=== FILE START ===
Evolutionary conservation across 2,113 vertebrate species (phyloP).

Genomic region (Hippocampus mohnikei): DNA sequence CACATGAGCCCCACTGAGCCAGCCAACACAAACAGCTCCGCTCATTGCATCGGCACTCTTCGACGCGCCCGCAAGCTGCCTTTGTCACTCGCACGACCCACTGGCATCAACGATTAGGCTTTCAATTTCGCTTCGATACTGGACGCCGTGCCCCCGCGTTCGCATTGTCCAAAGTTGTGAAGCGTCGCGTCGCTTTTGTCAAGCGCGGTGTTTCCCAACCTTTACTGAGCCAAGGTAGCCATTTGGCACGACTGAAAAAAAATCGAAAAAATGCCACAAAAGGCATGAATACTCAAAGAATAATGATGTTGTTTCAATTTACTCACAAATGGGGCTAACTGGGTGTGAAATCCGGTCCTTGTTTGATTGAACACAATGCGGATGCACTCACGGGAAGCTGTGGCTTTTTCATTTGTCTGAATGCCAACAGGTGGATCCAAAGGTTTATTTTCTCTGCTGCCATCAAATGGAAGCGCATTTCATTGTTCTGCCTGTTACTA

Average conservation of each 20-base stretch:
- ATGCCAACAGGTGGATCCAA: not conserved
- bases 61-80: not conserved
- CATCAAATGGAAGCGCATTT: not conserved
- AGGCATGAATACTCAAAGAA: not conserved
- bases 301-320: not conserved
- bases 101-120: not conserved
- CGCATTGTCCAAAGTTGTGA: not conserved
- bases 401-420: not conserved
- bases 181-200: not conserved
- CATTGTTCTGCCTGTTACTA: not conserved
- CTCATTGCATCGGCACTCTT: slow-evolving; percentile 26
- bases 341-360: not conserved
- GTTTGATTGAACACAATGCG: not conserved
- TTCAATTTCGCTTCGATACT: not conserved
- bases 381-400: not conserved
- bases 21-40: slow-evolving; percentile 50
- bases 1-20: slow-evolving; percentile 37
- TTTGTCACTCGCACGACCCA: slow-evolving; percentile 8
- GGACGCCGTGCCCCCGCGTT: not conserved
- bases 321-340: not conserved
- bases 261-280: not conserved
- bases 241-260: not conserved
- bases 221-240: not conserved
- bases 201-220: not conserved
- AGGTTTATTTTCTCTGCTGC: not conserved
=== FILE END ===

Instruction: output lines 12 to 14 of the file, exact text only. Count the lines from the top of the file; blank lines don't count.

- bases 181-200: not conserved
- CATTGTTCTGCCTGTTACTA: not conserved
- CTCATTGCATCGGCACTCTT: slow-evolving; percentile 26